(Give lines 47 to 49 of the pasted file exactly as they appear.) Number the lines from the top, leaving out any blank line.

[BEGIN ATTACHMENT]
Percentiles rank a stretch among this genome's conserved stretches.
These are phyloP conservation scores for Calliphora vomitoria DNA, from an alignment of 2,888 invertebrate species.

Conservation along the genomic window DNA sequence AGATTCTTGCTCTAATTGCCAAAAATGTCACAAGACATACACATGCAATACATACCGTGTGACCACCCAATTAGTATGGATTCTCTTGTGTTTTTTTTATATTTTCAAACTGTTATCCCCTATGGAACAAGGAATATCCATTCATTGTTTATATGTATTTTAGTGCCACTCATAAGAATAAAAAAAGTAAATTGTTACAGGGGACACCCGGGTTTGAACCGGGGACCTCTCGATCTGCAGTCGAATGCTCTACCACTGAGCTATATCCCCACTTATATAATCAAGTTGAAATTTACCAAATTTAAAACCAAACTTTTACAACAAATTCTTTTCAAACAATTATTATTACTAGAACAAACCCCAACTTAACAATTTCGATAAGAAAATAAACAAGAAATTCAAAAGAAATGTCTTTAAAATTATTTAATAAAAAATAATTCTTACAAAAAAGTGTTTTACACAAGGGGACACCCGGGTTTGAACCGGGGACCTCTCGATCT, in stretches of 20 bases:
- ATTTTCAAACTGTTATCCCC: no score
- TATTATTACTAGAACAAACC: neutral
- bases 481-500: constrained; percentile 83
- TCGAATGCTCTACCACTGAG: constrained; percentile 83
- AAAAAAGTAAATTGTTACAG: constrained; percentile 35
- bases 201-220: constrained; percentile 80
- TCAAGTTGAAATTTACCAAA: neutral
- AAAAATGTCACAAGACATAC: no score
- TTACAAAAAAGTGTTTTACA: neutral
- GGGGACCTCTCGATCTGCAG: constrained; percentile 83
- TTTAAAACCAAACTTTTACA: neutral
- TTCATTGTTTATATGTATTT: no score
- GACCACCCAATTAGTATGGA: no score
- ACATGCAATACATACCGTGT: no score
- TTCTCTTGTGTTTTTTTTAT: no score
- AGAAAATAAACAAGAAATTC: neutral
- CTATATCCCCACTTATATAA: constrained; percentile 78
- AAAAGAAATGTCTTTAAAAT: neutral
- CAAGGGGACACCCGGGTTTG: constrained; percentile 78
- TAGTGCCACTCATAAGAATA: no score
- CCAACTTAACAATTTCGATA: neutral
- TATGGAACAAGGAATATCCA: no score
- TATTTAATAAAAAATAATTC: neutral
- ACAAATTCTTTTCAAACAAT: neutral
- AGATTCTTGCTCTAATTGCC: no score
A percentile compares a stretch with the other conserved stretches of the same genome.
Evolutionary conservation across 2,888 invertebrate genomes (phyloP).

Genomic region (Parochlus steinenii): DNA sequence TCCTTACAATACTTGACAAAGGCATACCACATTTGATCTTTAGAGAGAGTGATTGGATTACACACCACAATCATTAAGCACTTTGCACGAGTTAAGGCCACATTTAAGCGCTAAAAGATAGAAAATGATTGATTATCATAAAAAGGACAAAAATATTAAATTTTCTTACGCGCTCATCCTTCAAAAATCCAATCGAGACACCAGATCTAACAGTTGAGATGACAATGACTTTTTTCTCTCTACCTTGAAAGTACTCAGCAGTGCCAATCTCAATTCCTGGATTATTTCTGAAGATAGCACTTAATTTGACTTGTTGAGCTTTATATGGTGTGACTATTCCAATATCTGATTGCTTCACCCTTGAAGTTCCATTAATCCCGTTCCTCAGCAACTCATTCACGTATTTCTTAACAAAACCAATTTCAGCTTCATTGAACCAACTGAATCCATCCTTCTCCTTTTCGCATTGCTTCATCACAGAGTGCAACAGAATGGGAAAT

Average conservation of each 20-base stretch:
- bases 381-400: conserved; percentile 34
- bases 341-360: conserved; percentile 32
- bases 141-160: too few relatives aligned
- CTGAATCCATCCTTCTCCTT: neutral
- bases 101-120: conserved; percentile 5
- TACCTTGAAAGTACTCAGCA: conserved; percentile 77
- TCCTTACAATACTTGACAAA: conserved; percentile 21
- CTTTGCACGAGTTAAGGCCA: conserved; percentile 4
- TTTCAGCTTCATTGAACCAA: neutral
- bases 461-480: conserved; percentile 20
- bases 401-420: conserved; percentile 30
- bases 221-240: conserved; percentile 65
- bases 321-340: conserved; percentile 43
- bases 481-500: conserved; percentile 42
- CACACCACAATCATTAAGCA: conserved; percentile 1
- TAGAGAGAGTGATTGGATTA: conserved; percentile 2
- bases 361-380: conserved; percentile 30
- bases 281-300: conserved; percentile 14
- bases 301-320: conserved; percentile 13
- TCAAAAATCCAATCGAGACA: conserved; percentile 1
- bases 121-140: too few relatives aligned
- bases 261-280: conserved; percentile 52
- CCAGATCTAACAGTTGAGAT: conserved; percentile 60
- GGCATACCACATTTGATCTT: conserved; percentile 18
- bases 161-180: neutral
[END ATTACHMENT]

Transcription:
- CACACCACAATCATTAAGCA: conserved; percentile 1
- TAGAGAGAGTGATTGGATTA: conserved; percentile 2
- bases 361-380: conserved; percentile 30